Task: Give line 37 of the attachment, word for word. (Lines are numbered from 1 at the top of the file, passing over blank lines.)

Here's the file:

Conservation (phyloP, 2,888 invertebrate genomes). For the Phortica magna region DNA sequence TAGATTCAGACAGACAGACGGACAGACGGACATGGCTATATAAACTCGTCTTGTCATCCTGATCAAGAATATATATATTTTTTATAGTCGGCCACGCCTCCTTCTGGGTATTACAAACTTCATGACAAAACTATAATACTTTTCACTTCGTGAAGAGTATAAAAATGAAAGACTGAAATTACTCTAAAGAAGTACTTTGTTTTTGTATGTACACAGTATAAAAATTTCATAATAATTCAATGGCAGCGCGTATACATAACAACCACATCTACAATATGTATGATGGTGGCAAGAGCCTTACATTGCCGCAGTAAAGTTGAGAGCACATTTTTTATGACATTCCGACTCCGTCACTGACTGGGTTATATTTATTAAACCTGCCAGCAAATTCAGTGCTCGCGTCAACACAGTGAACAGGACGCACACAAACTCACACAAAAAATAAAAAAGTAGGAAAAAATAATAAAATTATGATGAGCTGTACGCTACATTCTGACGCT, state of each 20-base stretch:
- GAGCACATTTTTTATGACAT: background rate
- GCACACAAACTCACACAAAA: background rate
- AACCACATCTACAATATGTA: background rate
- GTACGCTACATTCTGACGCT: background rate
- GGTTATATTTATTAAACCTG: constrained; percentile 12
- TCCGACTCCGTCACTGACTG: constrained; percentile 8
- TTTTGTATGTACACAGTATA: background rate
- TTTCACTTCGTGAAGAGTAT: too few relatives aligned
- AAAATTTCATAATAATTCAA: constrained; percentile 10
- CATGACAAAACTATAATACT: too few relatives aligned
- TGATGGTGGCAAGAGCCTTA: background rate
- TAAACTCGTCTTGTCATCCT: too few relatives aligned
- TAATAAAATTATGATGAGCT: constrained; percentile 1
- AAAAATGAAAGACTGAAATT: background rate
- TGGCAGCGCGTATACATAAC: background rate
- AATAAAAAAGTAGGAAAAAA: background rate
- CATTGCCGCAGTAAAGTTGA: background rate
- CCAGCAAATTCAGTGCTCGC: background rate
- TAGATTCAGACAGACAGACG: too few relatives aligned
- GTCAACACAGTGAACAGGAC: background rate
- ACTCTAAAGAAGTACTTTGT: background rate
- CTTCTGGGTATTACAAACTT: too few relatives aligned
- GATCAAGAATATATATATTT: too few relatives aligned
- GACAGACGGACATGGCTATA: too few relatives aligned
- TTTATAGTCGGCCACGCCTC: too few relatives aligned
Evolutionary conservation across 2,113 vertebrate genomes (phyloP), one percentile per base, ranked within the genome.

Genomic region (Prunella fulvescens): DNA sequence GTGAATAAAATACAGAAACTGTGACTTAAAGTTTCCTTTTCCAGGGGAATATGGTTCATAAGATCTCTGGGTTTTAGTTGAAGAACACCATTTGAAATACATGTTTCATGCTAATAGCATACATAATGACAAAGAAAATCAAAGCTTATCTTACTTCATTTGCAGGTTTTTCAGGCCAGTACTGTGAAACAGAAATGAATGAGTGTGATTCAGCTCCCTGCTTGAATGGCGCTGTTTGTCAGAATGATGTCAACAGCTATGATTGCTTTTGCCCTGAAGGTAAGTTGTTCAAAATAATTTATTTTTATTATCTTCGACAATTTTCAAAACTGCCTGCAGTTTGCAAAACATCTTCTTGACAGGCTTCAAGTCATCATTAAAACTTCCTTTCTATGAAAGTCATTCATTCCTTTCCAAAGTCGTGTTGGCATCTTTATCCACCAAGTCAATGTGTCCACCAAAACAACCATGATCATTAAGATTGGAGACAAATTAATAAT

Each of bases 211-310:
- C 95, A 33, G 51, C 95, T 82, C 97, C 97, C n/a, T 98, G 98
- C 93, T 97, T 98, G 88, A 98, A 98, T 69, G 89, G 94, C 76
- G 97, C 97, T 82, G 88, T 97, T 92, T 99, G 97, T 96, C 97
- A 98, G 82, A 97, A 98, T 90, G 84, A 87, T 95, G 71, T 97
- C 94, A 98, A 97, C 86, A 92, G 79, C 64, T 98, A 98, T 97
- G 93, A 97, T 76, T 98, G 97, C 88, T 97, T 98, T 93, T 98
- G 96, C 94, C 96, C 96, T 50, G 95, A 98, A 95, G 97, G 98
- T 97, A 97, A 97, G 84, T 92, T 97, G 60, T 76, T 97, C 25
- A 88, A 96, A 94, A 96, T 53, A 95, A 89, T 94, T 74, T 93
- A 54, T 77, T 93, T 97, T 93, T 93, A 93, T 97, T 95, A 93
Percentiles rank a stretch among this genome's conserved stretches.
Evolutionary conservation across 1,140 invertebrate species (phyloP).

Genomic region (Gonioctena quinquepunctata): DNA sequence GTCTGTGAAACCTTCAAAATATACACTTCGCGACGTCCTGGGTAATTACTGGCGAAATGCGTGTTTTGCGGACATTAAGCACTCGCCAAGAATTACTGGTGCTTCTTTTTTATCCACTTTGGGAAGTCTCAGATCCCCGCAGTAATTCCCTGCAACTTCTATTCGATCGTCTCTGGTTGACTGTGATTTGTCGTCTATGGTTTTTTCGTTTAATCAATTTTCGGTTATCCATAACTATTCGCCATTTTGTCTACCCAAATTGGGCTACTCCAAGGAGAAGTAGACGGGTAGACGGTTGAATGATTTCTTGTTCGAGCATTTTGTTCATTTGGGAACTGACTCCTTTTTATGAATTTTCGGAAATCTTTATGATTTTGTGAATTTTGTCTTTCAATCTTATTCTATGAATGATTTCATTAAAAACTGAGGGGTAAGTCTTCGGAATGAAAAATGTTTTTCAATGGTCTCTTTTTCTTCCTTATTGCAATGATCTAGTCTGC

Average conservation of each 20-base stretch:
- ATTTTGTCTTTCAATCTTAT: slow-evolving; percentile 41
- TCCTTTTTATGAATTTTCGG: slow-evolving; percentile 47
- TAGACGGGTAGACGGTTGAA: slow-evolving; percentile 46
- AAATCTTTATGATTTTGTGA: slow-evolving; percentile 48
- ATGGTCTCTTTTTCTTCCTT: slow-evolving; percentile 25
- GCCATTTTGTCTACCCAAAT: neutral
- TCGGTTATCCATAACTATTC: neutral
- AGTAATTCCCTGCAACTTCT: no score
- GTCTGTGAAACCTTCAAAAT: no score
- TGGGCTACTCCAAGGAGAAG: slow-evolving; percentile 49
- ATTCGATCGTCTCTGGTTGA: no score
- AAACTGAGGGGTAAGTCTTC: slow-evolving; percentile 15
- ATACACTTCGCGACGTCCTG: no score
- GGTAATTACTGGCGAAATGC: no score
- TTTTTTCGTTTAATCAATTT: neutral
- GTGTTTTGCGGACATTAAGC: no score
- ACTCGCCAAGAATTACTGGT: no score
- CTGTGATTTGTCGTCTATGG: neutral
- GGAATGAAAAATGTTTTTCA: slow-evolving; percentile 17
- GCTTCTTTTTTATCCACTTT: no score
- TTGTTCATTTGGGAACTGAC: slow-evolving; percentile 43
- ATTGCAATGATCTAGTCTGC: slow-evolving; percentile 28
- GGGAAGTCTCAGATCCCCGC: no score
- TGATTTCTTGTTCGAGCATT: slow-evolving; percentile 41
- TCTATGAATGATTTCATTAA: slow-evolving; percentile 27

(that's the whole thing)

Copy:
- T 97, A 97, A 97, G 84, T 92, T 97, G 60, T 76, T 97, C 25